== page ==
Articles | Volume 10, issue 23
Atmos. Chem. Phys., 10, 11881–11903, 2010

Special issue: GOMOS (Global Ozone Monitoring by Occultation of Stars): data...

Atmos. Chem. Phys., 10, 11881–11903, 2010

  14 Dec 2010

14 Dec 2010

Retrieval of atmospheric parameters from GOMOS data

E. Kyrölä1, J. Tamminen1, V. Sofieva1, J. L. Bertaux2, A. Hauchecorne2, F. Dalaudier2, D. Fussen3, F. Vanhellemont3, O. Fanton d'Andon4, G. Barrot4, M. Guirlet4, A. Mangin4, L. Blanot4, T. Fehr5, L. Saavedra de Miguel5, and R. Fraisse6 E. Kyrölä et al.
  • 1Finnish Meteorological Institute, Earth Observation, Helsinki, Finland
  • 2Laboratoire Atmosphères, Milieux, Observations Spatiales, Université Versailles St-Quentin, CNRS-INSU, Verrières-le-Buisson, France
  • 3Institut d'Aéronomie Spatiale de Belgique, Brussels, Belgium
  • 4ACRI-ST, Sophia Antipolis, France
  • 5European Space Research Institute (ESRIN), European Space Agency, Frascati, Italy
  • 6EADS-Astrium, Toulouse, France

Abstract. The Global Ozone Monitoring by Occultation of Stars (GOMOS) instrument on board the European Space Agency's ENVISAT satellite measures attenuation of stellar light in occultation geometry. Daytime measurements also record scattered solar light from the atmosphere. The wavelength regions are the ultraviolet-visible band 248–690 nm and two infrared bands at 755–774 nm and at 926–954 nm. From UV-Visible and IR spectra the vertical profiles of O3, NO2, NO3, H2O, O2 and aerosols can be retrieved. In addition there are two 1 kHz photometers at blue 473–527 nm and red 646–698 nm. Photometer data are used to correct spectrometer measurements for scintillations and to retrieve high resolution temperature profiles as well as gravity wave and turbulence parameters. Measurements cover altitude region 5–150 km. Atmospherically valid data are obtained in 15–100 km.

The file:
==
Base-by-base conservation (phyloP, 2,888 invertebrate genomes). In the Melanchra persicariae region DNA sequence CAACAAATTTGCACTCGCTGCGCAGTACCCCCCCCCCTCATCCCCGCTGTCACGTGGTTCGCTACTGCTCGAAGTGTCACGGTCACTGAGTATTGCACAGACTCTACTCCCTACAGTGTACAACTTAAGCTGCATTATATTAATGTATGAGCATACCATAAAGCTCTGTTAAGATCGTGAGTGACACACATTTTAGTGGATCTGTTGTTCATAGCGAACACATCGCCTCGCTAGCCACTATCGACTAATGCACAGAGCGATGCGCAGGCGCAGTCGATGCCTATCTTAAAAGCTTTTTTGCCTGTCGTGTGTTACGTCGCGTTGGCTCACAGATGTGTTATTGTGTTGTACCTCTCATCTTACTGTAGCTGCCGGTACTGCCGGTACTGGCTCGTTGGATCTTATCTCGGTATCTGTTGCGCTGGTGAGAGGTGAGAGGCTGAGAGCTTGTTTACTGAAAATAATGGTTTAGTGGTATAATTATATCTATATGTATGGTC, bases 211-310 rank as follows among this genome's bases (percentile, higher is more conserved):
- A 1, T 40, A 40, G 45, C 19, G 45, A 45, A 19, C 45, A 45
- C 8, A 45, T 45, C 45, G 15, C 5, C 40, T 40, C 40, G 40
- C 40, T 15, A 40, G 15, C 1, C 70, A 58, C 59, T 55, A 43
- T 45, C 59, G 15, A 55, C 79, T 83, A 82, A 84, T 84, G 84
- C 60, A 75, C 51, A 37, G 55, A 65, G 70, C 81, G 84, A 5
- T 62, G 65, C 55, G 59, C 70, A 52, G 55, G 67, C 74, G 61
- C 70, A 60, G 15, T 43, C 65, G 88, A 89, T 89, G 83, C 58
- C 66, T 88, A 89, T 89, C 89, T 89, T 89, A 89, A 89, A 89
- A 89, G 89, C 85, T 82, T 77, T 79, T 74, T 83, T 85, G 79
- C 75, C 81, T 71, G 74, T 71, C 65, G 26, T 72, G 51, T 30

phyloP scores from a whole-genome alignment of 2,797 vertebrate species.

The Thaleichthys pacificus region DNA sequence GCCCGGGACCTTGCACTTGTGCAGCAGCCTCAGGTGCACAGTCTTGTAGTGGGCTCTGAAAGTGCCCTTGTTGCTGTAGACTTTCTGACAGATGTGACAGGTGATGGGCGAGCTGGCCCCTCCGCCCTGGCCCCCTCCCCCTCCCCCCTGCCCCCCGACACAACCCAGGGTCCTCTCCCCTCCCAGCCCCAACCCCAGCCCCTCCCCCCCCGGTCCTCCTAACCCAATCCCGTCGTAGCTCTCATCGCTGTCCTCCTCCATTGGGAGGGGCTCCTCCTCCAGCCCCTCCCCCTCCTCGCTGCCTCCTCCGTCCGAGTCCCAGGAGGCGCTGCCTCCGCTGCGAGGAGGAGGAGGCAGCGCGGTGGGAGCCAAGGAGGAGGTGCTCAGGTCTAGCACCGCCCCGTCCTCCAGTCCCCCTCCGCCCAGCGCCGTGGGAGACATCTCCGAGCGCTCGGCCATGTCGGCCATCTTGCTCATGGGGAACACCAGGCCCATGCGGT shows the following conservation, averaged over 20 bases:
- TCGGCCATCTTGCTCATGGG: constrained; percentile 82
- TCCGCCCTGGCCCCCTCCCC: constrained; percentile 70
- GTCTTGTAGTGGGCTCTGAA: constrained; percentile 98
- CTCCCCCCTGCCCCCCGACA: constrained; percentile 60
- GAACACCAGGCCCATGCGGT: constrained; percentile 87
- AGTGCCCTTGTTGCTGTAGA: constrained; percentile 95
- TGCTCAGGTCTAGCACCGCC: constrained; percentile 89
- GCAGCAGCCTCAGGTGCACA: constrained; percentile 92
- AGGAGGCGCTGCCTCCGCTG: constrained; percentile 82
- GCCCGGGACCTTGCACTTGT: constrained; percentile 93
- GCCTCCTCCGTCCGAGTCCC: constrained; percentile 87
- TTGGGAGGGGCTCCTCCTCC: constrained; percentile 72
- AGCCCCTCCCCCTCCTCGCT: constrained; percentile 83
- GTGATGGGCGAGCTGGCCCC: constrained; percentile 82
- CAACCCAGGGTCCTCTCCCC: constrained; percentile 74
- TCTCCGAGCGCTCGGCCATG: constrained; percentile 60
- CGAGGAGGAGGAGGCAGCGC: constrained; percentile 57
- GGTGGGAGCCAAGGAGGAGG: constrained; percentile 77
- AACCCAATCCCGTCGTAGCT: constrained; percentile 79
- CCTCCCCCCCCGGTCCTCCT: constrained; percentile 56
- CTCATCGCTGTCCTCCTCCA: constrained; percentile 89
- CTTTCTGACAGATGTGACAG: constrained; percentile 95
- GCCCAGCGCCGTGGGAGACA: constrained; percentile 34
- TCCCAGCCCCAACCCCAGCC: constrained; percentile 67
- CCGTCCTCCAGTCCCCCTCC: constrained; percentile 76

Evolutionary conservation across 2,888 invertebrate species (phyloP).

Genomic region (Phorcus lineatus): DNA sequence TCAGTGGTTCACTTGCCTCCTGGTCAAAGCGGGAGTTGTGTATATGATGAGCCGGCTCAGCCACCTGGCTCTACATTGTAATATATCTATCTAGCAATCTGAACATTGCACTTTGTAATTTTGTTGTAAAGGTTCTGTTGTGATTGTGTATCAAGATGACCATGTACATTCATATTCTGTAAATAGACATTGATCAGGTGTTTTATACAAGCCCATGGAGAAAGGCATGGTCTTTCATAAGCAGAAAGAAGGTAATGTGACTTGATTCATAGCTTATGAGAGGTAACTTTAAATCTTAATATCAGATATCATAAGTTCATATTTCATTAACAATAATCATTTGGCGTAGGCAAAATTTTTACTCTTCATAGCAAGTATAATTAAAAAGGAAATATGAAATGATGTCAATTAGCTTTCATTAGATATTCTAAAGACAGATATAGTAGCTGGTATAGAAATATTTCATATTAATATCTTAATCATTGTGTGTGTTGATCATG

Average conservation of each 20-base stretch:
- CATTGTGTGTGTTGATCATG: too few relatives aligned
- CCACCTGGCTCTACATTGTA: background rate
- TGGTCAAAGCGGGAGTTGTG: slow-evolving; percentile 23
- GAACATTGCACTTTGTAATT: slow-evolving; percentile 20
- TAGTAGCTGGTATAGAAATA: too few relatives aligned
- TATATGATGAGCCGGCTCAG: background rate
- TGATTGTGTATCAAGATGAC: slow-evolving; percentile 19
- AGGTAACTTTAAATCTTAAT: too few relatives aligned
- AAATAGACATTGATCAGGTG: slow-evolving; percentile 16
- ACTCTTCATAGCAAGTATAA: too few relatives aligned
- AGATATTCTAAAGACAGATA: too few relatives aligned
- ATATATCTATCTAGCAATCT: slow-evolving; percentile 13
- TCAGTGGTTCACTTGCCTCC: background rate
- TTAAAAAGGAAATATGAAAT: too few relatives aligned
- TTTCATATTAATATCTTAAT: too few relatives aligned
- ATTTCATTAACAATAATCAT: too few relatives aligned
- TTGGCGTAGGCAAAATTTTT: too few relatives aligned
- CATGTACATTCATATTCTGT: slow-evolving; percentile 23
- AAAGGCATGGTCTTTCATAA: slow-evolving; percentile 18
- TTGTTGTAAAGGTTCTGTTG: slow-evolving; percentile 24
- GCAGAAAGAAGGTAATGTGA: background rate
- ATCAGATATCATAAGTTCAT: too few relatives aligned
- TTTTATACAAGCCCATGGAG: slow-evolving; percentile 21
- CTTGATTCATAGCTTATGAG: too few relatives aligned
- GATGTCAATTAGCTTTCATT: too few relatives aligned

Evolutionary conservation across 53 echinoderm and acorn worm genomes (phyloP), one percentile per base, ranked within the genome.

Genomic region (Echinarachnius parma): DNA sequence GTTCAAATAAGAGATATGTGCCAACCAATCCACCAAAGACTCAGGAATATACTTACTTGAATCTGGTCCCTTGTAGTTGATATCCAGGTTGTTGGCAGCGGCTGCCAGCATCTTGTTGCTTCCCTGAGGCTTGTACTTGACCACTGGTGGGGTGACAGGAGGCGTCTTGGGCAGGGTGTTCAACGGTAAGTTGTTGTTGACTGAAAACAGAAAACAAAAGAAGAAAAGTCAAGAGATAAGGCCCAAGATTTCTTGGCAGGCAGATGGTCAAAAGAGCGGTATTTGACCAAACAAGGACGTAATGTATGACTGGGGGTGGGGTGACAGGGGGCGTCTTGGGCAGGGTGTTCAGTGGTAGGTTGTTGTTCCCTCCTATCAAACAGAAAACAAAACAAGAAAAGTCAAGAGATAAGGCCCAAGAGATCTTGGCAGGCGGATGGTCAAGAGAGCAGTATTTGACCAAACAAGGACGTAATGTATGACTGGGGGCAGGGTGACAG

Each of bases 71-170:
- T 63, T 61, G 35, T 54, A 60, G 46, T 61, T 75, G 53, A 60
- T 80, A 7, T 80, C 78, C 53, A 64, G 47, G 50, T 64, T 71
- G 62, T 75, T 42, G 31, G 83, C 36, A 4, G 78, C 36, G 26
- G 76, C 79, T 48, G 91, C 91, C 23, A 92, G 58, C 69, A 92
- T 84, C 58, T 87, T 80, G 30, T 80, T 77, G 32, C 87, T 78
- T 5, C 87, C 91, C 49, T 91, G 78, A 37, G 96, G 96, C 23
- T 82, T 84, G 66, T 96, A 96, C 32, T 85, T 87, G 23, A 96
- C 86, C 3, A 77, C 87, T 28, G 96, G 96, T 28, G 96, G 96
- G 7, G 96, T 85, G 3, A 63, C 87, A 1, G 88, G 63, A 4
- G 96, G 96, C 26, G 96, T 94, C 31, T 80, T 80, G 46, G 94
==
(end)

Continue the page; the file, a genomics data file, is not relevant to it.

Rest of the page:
In this paper we present an overview of the GOMOS retrieval algorithms for stellar occultation measurements. The low signal-to-noise ratio and the refractive effects due to the point source nature of stars have been important drivers in the development of GOMOS retrieval algorithms. We present first the Level 1b algorithms that are used to correct instrument related disturbances in the spectrometer and photometer measurements The Level 2 algorithms deal with the retrieval of vertical profiles of atmospheric gaseous constituents, aerosols and high resolution temperature. We divide the presentation into correction for refractive effects, high resolution temperature retrieval and spectral/vertical inversion. The paper also includes discussion about the GOMOS algorithm development, expected improvements, access to GOMOS data and alternative retrieval approaches.

Final-revised paper